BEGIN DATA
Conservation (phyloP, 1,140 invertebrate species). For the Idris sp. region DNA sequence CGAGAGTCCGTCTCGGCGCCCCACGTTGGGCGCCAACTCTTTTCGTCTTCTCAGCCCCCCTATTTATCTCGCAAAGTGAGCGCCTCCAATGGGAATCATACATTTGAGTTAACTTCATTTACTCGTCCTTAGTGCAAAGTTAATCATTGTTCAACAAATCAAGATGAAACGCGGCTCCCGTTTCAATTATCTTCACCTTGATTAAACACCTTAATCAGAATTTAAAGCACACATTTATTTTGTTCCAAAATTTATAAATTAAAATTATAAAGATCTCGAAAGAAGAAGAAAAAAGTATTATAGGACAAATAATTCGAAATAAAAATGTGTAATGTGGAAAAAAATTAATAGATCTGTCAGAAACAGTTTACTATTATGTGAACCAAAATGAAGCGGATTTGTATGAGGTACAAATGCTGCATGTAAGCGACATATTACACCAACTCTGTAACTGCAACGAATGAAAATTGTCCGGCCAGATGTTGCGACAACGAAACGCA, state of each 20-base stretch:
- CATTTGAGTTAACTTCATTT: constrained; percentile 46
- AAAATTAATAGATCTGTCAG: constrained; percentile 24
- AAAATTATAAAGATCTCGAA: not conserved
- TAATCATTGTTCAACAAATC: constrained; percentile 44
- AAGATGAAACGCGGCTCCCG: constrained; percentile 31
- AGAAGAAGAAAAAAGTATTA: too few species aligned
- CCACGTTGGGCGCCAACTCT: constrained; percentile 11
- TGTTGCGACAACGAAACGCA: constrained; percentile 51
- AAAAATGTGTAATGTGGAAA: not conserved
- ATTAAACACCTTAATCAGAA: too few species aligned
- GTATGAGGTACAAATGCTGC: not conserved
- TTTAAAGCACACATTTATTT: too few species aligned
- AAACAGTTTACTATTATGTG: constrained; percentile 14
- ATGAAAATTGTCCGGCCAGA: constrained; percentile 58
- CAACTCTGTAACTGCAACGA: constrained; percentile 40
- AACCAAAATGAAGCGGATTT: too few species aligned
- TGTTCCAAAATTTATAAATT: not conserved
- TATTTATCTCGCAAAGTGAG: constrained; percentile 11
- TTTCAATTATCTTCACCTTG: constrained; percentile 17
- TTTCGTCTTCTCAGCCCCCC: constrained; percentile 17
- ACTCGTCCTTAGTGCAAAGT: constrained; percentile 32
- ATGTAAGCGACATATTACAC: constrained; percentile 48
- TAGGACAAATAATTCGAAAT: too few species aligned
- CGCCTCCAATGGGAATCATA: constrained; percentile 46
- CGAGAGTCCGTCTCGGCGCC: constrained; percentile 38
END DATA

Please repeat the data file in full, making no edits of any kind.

Conservation (phyloP, 1,140 invertebrate species). For the Idris sp. region DNA sequence CGAGAGTCCGTCTCGGCGCCCCACGTTGGGCGCCAACTCTTTTCGTCTTCTCAGCCCCCCTATTTATCTCGCAAAGTGAGCGCCTCCAATGGGAATCATACATTTGAGTTAACTTCATTTACTCGTCCTTAGTGCAAAGTTAATCATTGTTCAACAAATCAAGATGAAACGCGGCTCCCGTTTCAATTATCTTCACCTTGATTAAACACCTTAATCAGAATTTAAAGCACACATTTATTTTGTTCCAAAATTTATAAATTAAAATTATAAAGATCTCGAAAGAAGAAGAAAAAAGTATTATAGGACAAATAATTCGAAATAAAAATGTGTAATGTGGAAAAAAATTAATAGATCTGTCAGAAACAGTTTACTATTATGTGAACCAAAATGAAGCGGATTTGTATGAGGTACAAATGCTGCATGTAAGCGACATATTACACCAACTCTGTAACTGCAACGAATGAAAATTGTCCGGCCAGATGTTGCGACAACGAAACGCA, state of each 20-base stretch:
- CATTTGAGTTAACTTCATTT: constrained; percentile 46
- AAAATTAATAGATCTGTCAG: constrained; percentile 24
- AAAATTATAAAGATCTCGAA: not conserved
- TAATCATTGTTCAACAAATC: constrained; percentile 44
- AAGATGAAACGCGGCTCCCG: constrained; percentile 31
- AGAAGAAGAAAAAAGTATTA: too few species aligned
- CCACGTTGGGCGCCAACTCT: constrained; percentile 11
- TGTTGCGACAACGAAACGCA: constrained; percentile 51
- AAAAATGTGTAATGTGGAAA: not conserved
- ATTAAACACCTTAATCAGAA: too few species aligned
- GTATGAGGTACAAATGCTGC: not conserved
- TTTAAAGCACACATTTATTT: too few species aligned
- AAACAGTTTACTATTATGTG: constrained; percentile 14
- ATGAAAATTGTCCGGCCAGA: constrained; percentile 58
- CAACTCTGTAACTGCAACGA: constrained; percentile 40
- AACCAAAATGAAGCGGATTT: too few species aligned
- TGTTCCAAAATTTATAAATT: not conserved
- TATTTATCTCGCAAAGTGAG: constrained; percentile 11
- TTTCAATTATCTTCACCTTG: constrained; percentile 17
- TTTCGTCTTCTCAGCCCCCC: constrained; percentile 17
- ACTCGTCCTTAGTGCAAAGT: constrained; percentile 32
- ATGTAAGCGACATATTACAC: constrained; percentile 48
- TAGGACAAATAATTCGAAAT: too few species aligned
- CGCCTCCAATGGGAATCATA: constrained; percentile 46
- CGAGAGTCCGTCTCGGCGCC: constrained; percentile 38